The recession has taken a financial toll on the automotive industry, but from a design perspective it serves as inspiration, OEM panelists say.

“It's been tough over the past few years at (General Motors Co.), but at the design center we managed to stay focused, and I witnessed some of the best work ever,” Crystal Windham, director-North American passenger car design, says during a panel on “Designing Interiors for the Post-Recession Consumer.”

Windham says GM's pre-recession approach to interior design was “cautious.” But when a new leadership team came on post-bankruptcy, it “embraced designers” and wanted to “elevate interiors.”

She points to the previous-generation Chevrolet Malibu vs. the current model, which was restyled for the '08 model year, as evidence of how the focus has shifted toward designing inviting interiors.

“We learned people wanted excitement and style,” she says.

Consumers want value, she says of another lesson driven home by the recession. But at the same time, buyers looking to downsize don't want to sacrifice amenities, especially the wealthy.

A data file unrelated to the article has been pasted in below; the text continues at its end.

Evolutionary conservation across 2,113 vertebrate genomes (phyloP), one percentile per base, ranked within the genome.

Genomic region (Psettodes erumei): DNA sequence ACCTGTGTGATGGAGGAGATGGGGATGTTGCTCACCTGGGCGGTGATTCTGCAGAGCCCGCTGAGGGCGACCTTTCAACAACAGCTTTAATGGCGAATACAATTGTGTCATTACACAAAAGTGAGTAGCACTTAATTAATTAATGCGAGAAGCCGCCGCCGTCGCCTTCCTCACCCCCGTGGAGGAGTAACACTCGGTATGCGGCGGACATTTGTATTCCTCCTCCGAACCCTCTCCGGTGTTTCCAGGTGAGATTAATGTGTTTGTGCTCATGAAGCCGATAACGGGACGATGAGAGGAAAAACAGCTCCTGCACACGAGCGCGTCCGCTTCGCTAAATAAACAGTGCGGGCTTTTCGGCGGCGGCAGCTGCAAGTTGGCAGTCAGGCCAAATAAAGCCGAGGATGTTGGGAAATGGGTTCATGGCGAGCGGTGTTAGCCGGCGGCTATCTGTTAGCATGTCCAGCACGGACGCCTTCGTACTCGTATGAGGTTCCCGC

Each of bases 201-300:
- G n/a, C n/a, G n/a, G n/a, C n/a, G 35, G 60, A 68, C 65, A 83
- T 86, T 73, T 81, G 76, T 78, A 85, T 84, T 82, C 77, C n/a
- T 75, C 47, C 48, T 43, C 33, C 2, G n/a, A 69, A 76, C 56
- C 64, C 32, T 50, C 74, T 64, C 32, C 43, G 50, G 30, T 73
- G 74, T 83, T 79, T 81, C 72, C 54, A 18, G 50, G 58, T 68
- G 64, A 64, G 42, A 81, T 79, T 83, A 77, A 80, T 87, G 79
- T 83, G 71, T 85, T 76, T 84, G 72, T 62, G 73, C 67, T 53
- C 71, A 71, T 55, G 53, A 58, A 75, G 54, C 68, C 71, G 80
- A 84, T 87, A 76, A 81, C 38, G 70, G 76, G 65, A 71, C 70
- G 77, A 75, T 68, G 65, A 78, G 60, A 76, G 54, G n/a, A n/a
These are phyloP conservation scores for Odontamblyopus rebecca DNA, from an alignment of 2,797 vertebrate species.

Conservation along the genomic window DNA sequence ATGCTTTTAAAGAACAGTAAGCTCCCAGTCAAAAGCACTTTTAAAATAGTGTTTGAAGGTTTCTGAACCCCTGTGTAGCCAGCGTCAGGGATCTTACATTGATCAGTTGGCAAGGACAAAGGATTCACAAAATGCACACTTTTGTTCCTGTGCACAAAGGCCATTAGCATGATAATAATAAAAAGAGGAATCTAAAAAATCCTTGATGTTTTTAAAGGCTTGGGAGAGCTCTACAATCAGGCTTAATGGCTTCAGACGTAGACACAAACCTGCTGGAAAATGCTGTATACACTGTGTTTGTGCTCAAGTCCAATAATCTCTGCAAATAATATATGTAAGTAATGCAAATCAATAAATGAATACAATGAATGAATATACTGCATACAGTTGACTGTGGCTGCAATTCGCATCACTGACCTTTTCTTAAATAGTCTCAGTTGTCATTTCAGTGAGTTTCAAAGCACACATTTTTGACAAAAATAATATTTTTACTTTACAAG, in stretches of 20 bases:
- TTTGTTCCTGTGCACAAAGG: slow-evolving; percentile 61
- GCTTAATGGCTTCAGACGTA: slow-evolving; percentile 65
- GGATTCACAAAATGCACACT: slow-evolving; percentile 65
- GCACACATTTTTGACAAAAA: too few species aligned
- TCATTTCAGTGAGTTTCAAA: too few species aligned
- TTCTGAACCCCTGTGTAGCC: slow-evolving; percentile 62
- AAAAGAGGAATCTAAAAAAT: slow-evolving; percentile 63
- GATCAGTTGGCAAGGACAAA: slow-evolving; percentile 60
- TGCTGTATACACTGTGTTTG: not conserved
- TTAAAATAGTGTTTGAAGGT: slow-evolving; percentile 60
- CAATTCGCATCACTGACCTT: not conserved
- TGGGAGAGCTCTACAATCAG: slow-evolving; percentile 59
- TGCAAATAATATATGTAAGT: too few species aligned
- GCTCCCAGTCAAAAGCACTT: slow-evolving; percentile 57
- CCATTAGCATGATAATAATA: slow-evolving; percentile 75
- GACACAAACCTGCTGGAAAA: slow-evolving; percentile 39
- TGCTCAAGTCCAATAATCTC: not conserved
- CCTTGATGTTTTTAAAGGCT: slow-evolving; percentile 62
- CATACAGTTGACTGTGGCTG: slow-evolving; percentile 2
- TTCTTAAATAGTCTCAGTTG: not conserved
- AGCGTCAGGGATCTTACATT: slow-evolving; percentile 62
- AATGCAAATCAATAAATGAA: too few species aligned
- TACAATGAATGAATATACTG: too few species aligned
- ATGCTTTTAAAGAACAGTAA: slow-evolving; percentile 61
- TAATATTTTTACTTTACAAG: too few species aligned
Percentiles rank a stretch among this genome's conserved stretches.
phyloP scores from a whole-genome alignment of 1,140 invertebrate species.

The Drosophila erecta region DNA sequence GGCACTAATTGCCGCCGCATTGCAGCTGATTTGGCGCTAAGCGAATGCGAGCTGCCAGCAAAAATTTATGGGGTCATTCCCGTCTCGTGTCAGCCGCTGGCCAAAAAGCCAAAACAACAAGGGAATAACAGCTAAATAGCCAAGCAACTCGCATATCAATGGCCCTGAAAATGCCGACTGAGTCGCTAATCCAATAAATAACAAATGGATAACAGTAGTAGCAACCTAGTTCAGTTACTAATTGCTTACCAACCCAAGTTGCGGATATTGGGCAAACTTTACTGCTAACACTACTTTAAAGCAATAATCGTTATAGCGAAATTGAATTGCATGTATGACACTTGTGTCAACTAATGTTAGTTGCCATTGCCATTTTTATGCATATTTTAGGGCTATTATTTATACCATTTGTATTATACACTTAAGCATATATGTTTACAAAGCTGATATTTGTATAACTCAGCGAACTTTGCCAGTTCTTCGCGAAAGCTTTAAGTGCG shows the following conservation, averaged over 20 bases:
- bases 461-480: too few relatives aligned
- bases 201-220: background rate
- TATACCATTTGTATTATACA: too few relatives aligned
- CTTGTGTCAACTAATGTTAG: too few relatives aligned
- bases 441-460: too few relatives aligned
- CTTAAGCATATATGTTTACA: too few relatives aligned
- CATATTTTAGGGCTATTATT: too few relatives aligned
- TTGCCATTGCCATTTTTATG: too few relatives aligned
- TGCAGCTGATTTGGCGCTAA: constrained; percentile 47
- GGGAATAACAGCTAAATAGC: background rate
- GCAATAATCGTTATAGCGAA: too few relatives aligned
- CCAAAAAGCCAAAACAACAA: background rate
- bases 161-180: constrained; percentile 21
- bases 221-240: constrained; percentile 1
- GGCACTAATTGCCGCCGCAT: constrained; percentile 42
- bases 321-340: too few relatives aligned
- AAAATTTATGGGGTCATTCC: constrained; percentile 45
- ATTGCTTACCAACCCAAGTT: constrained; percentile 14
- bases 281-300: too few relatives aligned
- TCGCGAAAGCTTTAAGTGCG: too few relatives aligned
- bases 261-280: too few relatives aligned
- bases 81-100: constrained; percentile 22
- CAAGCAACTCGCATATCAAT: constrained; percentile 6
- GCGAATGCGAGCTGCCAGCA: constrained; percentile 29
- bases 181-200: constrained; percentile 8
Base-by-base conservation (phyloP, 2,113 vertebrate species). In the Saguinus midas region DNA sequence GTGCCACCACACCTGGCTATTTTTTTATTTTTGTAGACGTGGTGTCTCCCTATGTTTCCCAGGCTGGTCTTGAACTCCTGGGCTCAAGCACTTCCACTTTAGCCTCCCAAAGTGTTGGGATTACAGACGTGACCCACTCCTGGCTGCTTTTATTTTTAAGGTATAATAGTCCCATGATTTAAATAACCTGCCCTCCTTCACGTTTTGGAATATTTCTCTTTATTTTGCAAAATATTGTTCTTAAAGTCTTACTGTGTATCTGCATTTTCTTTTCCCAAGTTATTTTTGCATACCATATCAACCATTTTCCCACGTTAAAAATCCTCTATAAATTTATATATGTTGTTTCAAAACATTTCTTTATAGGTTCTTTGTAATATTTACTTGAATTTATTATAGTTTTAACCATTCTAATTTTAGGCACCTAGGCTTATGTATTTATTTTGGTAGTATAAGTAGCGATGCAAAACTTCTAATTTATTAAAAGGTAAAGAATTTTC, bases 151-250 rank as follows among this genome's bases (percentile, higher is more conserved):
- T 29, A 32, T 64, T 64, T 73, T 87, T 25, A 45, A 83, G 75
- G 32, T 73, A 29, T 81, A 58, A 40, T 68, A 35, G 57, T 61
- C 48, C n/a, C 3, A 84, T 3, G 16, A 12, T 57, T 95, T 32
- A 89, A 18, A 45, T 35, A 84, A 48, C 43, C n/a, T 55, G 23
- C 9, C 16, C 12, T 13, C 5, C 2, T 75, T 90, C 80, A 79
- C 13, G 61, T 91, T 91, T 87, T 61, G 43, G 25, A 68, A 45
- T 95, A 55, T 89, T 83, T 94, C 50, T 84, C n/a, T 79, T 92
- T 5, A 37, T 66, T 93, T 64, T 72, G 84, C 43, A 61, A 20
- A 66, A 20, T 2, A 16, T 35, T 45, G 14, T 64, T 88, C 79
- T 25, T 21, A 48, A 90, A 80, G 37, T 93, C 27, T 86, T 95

“Rich people who want to appear socially responsible and downsize secretly want the interior features they expect,” she says.

At Jaguar Cars, designers turned their attention to how best to “seduce customers” with the auto maker's heritage, while still moving its design philosophy forward, says Mark Phillips, interior design manager.

“For a while, we went through a period of losing focus and awareness of what we were all about,” he says. “Now we're at a state where we're fully comfortable with the brand and what its possibilities are.

“The recession doesn't affect what we do greatly, but what it does do is make us work harder.”

Like GM, Jaguar began to alter its way of thinking, which led to the redesigned '10 XJ flagship sedan.

The new model shares design cues with the XF sports sedan, but the design is more upscale than its predecessor and will help Jaguar reestablish itself as a brand “about beautiful, fast cars,” Phillips says.

Jaguar designers also reexamined their approach to interiors, traditionally largely dependent on rich woods and leather, and now strive to offer a variety of options.

Phillips hopes Jaguar customers someday will be able to personalize interiors in much the same way purchasers of ultra-luxury cars do.

Liz Curran, senior designer of color and trim at Hyundai North America, says the auto maker strives to create “balanced” interiors that help consumers manage their hectic lifestyles.

Hyundai achieves this through its official design philosophy, which Curran describes as “fluidic motion.”

As for the recession's impact on Hyundai? “We saw nothing but gains in sales since the recession,” she says. “We want to create value, but keep interiors luxurious.”